Game Development Reference

In-Depth Information

In Apt et al. [2008] only strict preferences were considered and so defined

finite games with parametrised preferences were compared with the concept

of
CP-nets
(Conditional Preference nets), a formalism used for representing

conditional and qualitative preferences, see, e.g., Boutilier et al. [2004].

Next, in Roux et al. [2008]
conversion/preference games
are intro-

duced. Such a game for
n
players consists of a set
S
of
situations
and for

each player
i
a
preference relation

i
on
S
and a
conversion relation

→
i
on
S
. The definition is very general and no conditions are placed on the

preference and conversion relations. These games are used to formalise gene

regulation networks and some aspects of security.

Finally, let us mention another generalisation of strategic games, called

graphical games
, introduced by Kearns et al. [2001]. These games stress

the locality in taking a decision. In a graphical game the payoff of each player

depends only on the strategies of its neighbours in a given in advance graph

structure over the set of players. Formally, such a game for
n
players with the

corresponding strategy sets
S
1
,...,S
n
is defined by assuming a neighbour

function
N
that given a player
i
yields its set of neighbours
N
(
i
). The payoff

for player
i
is then a function
p
i
from
×
j∈N
(
i
)
∪{i}
S
j
to R.

In all mentioned variants it is straightforward to define the notion of a

Nash equilibrium. For example, in the conversion/preferences games it is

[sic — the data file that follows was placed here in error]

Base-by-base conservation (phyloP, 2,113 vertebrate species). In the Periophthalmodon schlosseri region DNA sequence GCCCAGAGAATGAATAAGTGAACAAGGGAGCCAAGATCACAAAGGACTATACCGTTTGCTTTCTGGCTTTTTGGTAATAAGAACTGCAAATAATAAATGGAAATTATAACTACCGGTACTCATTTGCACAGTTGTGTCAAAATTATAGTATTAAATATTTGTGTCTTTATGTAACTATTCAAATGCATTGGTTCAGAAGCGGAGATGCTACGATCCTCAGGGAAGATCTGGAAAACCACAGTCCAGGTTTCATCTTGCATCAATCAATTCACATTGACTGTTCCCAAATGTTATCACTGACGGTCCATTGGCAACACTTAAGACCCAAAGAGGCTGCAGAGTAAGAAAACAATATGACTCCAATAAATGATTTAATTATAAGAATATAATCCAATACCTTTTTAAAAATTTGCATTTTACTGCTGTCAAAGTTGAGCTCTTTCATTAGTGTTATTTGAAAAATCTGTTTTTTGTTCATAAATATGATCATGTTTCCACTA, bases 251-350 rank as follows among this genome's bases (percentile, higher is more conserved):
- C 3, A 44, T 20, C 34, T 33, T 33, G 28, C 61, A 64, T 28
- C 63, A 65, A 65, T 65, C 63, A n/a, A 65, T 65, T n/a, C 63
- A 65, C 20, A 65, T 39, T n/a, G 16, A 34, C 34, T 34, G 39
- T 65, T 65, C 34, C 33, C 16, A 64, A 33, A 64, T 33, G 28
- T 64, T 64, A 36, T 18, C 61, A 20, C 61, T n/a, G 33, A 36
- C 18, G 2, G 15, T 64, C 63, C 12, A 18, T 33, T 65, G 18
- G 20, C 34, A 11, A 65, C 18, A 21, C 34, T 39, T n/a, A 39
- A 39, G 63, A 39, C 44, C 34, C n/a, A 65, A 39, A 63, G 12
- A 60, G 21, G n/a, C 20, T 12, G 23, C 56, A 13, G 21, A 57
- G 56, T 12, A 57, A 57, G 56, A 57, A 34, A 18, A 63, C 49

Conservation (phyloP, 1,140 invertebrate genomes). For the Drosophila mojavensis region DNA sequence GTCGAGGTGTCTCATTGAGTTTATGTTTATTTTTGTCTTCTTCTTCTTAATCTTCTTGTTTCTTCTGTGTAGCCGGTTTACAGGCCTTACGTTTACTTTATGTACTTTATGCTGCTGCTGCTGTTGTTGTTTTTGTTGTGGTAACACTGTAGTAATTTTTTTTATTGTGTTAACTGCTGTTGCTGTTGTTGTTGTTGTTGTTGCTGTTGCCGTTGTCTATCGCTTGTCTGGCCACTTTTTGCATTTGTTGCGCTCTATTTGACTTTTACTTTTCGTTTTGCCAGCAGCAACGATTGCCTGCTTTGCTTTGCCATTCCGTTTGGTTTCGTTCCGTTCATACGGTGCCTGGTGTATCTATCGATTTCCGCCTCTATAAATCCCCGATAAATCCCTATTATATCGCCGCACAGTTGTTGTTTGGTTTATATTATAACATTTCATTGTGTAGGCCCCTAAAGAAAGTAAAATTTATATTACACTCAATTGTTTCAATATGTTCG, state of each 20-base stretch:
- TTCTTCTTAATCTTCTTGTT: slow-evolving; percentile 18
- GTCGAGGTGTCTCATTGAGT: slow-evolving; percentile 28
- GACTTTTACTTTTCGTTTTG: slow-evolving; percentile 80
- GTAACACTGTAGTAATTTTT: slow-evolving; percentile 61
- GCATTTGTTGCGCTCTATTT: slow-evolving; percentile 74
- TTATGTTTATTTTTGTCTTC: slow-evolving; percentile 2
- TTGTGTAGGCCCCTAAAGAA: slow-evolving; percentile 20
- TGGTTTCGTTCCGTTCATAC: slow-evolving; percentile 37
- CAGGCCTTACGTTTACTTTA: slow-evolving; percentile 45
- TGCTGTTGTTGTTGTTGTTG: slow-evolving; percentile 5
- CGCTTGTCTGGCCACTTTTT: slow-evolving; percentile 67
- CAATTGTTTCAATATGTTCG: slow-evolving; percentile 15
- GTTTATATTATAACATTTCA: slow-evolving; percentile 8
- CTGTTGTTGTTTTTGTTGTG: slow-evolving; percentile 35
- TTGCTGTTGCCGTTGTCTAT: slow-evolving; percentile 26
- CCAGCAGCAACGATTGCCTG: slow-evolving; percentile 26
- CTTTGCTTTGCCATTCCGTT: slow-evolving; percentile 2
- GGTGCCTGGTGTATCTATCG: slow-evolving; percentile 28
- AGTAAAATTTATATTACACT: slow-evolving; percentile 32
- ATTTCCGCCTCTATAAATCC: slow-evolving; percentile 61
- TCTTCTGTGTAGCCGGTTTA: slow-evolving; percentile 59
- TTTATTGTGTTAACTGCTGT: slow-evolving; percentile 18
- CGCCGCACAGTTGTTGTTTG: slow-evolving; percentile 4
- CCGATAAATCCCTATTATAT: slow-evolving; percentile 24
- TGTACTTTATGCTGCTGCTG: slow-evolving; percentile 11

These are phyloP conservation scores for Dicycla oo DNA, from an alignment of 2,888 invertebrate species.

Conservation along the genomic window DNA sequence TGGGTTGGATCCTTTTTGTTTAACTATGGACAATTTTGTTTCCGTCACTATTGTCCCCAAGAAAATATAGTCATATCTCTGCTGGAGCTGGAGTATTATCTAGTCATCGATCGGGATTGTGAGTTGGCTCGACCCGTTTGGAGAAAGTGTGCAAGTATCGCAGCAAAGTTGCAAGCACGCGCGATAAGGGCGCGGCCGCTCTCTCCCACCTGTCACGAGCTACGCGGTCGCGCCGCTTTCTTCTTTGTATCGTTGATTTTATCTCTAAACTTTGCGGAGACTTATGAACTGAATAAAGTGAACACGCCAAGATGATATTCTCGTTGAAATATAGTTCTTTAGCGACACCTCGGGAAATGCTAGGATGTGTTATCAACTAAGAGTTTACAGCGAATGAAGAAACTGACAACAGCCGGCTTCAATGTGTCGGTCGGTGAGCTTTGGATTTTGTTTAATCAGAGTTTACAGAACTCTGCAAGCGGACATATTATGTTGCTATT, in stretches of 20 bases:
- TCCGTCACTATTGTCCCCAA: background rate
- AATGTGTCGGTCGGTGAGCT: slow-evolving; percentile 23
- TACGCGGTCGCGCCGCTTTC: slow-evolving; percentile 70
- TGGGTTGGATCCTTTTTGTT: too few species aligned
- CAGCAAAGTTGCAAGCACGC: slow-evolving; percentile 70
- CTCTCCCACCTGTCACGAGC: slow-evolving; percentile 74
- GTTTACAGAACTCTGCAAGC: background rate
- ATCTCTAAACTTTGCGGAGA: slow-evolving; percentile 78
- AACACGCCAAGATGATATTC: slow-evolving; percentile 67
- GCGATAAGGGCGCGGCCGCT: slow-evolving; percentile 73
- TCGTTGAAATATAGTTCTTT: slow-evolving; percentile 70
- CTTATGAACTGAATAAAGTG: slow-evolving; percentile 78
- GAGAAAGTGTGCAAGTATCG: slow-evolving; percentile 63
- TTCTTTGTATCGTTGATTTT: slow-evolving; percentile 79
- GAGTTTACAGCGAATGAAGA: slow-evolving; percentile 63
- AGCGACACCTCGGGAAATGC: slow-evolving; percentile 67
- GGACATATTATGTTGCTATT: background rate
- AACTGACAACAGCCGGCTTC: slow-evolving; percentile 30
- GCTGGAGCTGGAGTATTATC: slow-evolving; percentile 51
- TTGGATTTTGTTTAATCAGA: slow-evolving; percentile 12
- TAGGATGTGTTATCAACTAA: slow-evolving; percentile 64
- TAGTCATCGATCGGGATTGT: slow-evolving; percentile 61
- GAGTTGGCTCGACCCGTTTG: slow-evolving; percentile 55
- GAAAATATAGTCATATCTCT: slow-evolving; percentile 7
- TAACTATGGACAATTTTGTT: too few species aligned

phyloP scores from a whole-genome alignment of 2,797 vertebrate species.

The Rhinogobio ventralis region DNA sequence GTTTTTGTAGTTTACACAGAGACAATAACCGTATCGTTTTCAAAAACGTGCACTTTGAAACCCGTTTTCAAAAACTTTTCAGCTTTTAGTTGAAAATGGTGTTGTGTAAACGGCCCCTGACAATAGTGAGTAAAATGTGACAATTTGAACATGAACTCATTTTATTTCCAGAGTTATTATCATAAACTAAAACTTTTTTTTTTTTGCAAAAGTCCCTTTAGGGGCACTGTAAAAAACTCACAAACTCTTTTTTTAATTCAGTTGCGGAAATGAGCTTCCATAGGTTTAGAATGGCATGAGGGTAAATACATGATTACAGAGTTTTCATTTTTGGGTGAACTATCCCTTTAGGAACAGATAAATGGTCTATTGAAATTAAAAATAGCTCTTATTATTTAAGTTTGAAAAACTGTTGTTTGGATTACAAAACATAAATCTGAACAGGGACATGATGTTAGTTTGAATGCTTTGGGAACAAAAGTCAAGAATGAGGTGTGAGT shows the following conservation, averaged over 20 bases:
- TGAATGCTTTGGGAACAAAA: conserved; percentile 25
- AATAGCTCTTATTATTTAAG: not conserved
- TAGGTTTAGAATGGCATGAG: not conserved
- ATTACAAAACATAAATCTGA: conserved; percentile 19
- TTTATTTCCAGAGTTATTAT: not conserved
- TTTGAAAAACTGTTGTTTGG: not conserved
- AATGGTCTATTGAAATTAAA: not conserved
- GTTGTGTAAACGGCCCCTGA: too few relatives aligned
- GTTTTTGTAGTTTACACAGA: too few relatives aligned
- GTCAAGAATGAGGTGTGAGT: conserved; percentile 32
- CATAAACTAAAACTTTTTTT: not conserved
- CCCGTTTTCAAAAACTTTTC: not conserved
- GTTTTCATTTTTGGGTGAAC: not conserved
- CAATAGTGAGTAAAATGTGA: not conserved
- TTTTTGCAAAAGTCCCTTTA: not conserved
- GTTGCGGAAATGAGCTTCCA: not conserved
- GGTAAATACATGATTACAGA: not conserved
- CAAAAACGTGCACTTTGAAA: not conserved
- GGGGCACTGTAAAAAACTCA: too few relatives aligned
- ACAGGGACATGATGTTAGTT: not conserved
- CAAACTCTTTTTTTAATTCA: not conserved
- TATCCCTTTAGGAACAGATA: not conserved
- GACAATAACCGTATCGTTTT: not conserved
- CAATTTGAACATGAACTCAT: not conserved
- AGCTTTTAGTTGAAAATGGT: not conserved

defined as a situation
s
such that for all players
i
,if
s →
i
s
, then
s
i
s
.

However, other introduced notions can be defined only for some variants.

In particular, Pareto e
ciency cannot be defined for strategic games with

parametrised preferences since it requires a comparison of two arbitrary

joint strategies. In turn, the notions of dominance cannot be defined for the

conversion/preferences games, since they require the concept of a strategy

for a player.

Various results concerning finite strategic games, for instance the IESDS

Theorem 1.3, carry over directly to the strategic games as defined in Osborne

and Rubinstein [1994] or in Apt et al. [2008]. On the other hand, in the

variants of strategic games that rely on the notion of a preference we cannot

consider mixed strategies, since the outcomes of playing different strategies

by a player cannot be aggregated.

1.7 Mechanism design

Mechanism design is one of the important areas of economics. The 2007 Nobel

Prize in Economics went to three economists who laid its foundations. To

quote from
The Economist
[2007], mechanism design deals with the problem

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